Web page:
Emotional maturity begins with knowing that thoughts aren’t actions. Having a bad thought isn’t the same as carrying it out. Guilt doesn’t recognize the difference.
Deepak Chopra and Rudolph Tanzi, Super Brain
Thoughts are a constant. All day long, thoughts arise with or without our permission. What do these thoughts say? Everything from ‘I think I’d like a piece of toast,’ or ‘gee, this car needs washing,’ to ‘my God, what a loser I am,’ ‘nobody really loves me,’ ‘I’ll never accomplish anything,’ ‘why can’t I just die already.’ When we try to change these thoughts–replace ‘what a loser I am,’ with ‘I’m a winner’–we’re fighting a losing battle. The ‘negative’ thoughts have the power of years of repetition, the force of habit, perhaps the voice of our father or our mother or some other authority figure from our childhood. They have been repeating in our minds perhaps for decades, unchallenged. Dropping one positive thought in the midst of this torrent of negativity can be almost laughably ineffective.
Of course we can learn how to speak more kindly to ourselves. As we become ever more conscious of our thinking processes, as we become ever more present to ourselves and our experience of life, we can begin to question whose voice this may be. Where did it come from? Is it speaking my truth, or the truth of someone who once had dominion over me? Does it have my best interests at heart? Has it ever changed, or has it been the same since forever? Then slowly, slowly, the tone of this voice can begin to shift, become more loving, more compassionate. This indeed is important work for each of us.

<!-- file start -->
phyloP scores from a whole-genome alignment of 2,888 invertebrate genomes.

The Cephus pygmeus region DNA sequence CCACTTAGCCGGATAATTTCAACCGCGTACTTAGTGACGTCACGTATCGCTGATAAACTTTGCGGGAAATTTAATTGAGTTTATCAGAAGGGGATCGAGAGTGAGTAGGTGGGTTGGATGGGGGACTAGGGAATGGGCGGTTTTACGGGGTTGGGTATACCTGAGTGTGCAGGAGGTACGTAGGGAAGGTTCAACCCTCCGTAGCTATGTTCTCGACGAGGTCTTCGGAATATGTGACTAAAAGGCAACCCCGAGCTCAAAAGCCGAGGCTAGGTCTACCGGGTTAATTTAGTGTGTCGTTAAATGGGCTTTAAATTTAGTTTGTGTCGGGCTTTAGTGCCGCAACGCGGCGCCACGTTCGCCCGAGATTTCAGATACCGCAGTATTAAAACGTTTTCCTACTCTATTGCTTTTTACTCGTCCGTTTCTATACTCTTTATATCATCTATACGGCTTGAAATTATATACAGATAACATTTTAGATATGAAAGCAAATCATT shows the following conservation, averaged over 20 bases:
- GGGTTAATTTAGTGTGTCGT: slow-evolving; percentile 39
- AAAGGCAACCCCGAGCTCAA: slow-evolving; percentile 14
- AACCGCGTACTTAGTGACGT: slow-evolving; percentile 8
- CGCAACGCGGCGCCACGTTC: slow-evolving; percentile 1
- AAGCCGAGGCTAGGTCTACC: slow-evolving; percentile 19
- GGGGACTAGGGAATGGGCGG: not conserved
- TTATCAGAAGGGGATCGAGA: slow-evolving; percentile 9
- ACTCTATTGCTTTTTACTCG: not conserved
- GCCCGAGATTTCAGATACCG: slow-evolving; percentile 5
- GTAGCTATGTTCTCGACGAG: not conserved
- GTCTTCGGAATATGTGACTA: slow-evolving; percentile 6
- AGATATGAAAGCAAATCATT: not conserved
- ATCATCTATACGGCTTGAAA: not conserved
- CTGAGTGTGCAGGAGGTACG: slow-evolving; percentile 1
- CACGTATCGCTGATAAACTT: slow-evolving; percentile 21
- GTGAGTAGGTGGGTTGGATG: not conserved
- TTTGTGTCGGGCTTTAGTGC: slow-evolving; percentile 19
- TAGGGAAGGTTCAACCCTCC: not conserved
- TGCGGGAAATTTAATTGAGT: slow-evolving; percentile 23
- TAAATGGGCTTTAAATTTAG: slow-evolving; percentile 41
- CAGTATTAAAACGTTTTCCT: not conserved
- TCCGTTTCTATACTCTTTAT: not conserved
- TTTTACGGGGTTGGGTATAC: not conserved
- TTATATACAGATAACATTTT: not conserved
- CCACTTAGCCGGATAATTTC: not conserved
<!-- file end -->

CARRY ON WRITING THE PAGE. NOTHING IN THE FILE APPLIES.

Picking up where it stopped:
But what can I do today? Am I at the mercy of these thoughts until they change, or is there something else to be done?
We can remind ourselves that we are not our thoughts. We are not what our thoughts tell us about ourselves. What we are is something absolutely other than our thinking. What is this other thing? We can call it the truth of our being.
It is this truth of being we contact every time we meditate. It is this truth that we sense deep down within ourselves, the thing we know ourselves to be, in our best moments. We can call it soul, Spirit, Self or anything else that may work for us; but the truth of it is the truth of nature, and the truth of nature is that in this world there is a oneness that is perfect, pure, whole and complete. There is a unity of nature, of Spirit, that is undeniable, that is insisted upon by every major religion, and by every true spiritual tradition. This unity is the omnipresence of the divine. Meaning that God, perfection, is every place and every time. Always. With no exception. Not every place and every time except in me now.
If life is a oneness–perfect, whole and complete; and if I am, if I am of life; then I must, of necessity, be that oneness. I must be at-one-with this perfection of all that is. If I can remember this even for a moment, the absurdity of my negative thinking will be as clear to me as can be.
I have thoughts. I am not my thoughts. I am not even the thinker of these thoughts. What ‘I am,’ is what I am here to discover.
Today I will become aware of my thinking, and I will remind myself that I am something other than this thinking. I am something other than what this thinking tells me I am, or tells me to be. I will remember, simply, that I am.